The 2005 UMass Lowell report (11) notes: “The least toxic alternative should always be used. Partial but reliable evidence of harm should compel us to act on the side of caution to prevent needless sickness and death. The right of people to know what they are exposed to must be protected.”
Dr Richard Clapp, co-author of the UMASS Lowell study, says: “Besides constant vigilance by worker health and safety advocates in unions, non-governmental organisations and academics, government enforcement of existing exposure limits, lowering these limits as new information becomes available and supporting REACH are the preventive actions needed in the UK and elsewhere. The need to limit exposures to environmental and occupational carcinogens is urgent.”
The European Union’s Registration, Evaluation and Authorisation of Chemicals (REACH) draft law, which aims to protect public health and promote a non-toxic environment, has been the subject of protracted and polarised debate between those who advocate a public health approach and those that say it would place an uncompetitive burden on Europe’s chemical suppliers.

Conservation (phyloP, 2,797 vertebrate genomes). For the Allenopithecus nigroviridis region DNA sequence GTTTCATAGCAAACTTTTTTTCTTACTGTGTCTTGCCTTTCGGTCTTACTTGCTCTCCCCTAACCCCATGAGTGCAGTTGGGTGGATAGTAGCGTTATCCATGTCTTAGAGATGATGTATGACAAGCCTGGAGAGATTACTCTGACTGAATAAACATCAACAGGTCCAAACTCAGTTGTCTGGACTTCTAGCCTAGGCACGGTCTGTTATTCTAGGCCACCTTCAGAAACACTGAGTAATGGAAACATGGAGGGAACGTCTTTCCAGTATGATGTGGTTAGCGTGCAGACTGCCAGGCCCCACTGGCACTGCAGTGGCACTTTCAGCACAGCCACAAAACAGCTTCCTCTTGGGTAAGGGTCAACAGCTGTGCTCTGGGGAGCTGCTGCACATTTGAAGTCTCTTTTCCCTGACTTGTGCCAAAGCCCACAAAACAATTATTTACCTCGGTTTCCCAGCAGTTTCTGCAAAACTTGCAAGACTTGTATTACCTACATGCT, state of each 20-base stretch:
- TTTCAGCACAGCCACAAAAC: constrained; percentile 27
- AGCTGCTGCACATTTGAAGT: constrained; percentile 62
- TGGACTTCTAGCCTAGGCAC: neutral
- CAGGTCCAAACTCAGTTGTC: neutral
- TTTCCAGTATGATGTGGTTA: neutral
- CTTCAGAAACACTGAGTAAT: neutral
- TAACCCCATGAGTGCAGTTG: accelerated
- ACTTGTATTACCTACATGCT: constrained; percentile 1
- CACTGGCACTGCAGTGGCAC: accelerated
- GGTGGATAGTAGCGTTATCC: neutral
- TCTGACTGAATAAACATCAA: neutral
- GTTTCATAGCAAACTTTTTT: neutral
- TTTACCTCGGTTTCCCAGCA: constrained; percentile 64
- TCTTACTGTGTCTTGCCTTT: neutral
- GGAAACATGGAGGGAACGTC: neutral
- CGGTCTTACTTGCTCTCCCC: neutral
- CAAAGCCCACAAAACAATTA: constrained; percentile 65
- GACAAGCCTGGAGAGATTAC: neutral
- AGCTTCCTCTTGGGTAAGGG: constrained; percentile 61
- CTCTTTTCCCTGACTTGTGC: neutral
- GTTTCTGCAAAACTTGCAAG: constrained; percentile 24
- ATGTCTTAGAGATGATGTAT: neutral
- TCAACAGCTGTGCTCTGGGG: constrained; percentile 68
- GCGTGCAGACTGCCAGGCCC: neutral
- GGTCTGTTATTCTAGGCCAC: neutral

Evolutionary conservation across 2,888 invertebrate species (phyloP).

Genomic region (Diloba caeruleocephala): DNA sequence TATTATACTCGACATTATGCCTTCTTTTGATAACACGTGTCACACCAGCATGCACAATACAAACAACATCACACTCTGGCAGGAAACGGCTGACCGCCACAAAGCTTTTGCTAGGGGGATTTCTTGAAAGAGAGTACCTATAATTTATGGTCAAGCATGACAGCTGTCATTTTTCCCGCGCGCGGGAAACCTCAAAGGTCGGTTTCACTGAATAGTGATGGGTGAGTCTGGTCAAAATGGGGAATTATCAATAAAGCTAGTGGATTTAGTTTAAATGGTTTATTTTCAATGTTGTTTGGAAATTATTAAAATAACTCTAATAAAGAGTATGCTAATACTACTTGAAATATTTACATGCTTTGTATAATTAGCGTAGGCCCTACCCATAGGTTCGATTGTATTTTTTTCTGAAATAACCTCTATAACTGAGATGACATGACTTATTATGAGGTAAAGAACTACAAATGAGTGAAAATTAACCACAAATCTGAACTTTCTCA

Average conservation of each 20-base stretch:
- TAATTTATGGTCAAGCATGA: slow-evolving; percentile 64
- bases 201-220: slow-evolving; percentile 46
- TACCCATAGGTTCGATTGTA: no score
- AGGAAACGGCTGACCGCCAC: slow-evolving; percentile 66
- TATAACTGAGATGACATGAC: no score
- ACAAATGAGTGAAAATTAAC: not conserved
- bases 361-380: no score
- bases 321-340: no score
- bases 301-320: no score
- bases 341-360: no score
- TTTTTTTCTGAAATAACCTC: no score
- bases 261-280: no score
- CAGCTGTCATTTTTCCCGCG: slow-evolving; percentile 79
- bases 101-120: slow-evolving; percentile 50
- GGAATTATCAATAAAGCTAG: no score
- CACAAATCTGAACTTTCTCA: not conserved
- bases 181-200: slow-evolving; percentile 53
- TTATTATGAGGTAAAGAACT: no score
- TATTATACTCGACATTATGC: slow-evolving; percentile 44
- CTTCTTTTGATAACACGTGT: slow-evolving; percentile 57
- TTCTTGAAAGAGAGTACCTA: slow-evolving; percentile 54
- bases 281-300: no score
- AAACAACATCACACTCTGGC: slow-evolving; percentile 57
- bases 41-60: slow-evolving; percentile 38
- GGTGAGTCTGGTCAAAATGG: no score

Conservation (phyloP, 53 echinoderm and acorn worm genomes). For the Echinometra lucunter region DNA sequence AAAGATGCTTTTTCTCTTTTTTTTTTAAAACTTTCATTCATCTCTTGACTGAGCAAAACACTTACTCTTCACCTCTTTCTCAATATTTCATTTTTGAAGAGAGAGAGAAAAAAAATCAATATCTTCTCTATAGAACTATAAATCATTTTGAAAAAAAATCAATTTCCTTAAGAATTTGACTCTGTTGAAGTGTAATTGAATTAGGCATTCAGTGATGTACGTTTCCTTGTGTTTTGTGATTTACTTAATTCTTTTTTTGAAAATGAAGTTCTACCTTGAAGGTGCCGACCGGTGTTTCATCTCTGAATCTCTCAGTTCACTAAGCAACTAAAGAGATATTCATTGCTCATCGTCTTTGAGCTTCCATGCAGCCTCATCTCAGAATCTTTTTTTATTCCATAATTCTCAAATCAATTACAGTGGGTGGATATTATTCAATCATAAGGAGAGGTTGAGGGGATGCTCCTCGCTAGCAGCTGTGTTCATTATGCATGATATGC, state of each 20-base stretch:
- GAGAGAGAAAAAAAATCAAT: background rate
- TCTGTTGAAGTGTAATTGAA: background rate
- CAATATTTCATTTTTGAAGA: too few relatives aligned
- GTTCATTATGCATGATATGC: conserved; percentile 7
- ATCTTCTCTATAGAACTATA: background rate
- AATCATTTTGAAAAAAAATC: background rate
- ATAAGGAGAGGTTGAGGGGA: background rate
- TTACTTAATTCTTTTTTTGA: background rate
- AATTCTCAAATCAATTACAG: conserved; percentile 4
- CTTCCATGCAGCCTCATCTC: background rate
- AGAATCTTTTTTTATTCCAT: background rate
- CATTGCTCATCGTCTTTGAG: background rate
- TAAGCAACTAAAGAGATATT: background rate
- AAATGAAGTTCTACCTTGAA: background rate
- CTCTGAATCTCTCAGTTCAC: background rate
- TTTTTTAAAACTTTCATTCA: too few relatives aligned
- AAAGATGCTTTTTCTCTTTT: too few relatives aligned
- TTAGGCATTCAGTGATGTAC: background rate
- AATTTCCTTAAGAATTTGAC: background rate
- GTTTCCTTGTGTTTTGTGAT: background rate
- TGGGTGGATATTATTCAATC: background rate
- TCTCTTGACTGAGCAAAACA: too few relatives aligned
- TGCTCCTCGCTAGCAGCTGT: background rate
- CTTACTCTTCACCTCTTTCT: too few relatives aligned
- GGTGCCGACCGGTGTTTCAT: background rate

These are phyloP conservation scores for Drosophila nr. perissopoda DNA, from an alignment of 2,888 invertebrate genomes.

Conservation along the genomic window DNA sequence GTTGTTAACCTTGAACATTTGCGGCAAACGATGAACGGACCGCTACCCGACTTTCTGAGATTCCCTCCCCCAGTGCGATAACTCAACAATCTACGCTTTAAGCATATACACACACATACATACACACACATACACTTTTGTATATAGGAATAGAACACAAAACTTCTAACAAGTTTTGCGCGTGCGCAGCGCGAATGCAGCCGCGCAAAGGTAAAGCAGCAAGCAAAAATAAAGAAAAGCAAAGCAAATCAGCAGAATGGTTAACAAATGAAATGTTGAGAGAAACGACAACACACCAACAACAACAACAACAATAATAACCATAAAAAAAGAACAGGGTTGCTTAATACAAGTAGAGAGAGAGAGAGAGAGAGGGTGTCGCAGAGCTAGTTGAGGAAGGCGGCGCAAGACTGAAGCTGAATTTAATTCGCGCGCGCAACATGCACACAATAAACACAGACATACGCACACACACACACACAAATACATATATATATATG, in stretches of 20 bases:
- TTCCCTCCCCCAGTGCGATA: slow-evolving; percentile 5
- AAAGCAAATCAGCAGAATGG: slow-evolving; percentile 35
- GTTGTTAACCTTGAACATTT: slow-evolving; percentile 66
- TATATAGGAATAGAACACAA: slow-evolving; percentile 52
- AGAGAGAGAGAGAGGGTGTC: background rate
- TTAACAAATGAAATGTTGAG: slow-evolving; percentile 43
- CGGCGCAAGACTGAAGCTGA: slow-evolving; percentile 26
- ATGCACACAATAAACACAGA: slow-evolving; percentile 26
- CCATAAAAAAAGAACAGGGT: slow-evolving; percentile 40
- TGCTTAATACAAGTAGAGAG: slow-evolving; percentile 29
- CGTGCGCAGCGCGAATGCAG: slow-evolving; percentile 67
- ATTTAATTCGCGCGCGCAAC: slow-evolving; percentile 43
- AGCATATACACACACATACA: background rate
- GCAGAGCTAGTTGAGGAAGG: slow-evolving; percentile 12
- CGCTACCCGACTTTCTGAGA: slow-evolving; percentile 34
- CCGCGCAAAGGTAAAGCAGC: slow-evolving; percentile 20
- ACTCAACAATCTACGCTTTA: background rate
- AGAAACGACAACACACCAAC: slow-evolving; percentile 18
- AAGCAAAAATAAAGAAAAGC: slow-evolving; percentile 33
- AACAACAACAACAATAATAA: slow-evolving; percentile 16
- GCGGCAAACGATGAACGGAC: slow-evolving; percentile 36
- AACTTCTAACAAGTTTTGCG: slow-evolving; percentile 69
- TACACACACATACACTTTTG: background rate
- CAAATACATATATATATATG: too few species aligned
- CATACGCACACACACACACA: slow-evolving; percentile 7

However, the approach has received strong support from the European Trade Union Confederation’s health and safety thinktank, HESA.
Its October 2005 report (37) said REACH would prevent tens of thousands of cases of occupational disease every year and would lead to savings running to billions over 10 years. REACH, which is scheduled to come into force in 2007, would apply to chemicals including all those recognised by the EU as causes of occupational cancer. The ETUC believes REACH would lead to substitution of some of the substances of greatest concern with less hazardous substances – including those covered by the EU-wide law on carcinogens (38), which on paper at least encourages substitution of carcinogenic substances with less hazardous alternatives.
If all carcinogen use in the workplace stopped today, there would still be a working generation and hundreds of thousands of retired workers that have already faced some level of risk. For this reason, public health advocates are also arguing for more effective recording of exposures and better recognition of the link between work and health.
“We should be filing compensation cases to get recognition of the links between jobs and cancer and unions should be documenting cases of illness among their members and looking for trends,” says Dr Jim Brophy. “The health service should improve its act too, and should be documenting occupational histories – if they can document a person’s smoking and lifestyle habits, why not the workplace risk factors too?”
Prevent Cancer Coalition work and cancer webpages
Hazards tools webpage for assessing workplace risks.
Canadian Labour Congress prevent